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Sunday, 16 November 2008

Beginning of Study
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The Vicary One-Name Study was started by myself, Ian Vicary back in 1988 when I was trying to trace my own family tree. My daughter was visiting Brighton University and I had a few hours free time there. I remembered that several years earlier my father had shown me where his Grandfather was buried, in a church yard on the Brighton Hove boarder. I found the church - alas no graves, just a brand new church hall. But some kind soul had recorded all the headstones and deposited the details in the local library.

After searching all my own family records and speaking to as many relatives as I could, I set everything down on paper, paid for some research but eventually got stuck in 1799. I began to write to all the Vicary's in the telephone directory. This brought a flood of replies, letters, family trees, documents, and recollections. None, however, helped me with my own tree.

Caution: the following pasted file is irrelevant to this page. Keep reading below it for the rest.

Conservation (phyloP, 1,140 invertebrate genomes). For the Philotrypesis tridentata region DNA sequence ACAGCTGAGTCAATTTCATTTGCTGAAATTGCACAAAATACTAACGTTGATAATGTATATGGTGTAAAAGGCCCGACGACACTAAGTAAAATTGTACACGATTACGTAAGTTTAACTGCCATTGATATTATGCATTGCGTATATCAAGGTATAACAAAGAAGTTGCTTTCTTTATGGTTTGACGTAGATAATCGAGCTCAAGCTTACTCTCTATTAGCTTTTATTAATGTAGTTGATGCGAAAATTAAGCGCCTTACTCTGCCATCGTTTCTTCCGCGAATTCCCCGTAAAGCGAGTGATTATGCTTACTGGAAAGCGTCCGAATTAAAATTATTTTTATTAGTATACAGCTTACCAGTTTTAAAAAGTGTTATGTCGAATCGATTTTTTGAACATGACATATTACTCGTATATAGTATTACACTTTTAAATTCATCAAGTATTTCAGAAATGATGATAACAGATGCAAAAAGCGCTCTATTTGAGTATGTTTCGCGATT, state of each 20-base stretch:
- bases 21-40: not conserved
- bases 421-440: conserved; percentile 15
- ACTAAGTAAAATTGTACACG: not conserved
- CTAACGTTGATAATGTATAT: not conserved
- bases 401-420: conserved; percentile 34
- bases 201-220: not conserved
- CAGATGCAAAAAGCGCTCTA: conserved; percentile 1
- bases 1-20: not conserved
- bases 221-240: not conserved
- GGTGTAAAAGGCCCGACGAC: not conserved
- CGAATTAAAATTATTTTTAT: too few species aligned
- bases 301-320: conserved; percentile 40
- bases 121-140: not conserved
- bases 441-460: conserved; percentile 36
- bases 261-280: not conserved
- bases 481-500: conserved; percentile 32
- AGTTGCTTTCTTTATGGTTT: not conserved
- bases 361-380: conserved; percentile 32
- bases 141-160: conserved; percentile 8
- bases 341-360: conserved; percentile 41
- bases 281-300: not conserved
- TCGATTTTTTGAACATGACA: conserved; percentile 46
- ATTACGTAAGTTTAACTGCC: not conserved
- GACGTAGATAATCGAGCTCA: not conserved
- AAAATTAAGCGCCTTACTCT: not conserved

All of this, together with the information collected by extracting data from public records and indexes has been compiled into some sort of order. It comprises over one hundred separate trees and many thousands of individuals. Some of the trees are very large and span several continents, others are small with just two or three generations. The further back I can research, the more data that is added, I am sure that many of the smaller trees will link into one of the larger ones. It is inevitable that some will never be, the information needed lost in the mists of time

Sources and Indexes
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During the last twenty years I have extracted data from many sources, the main ones being:-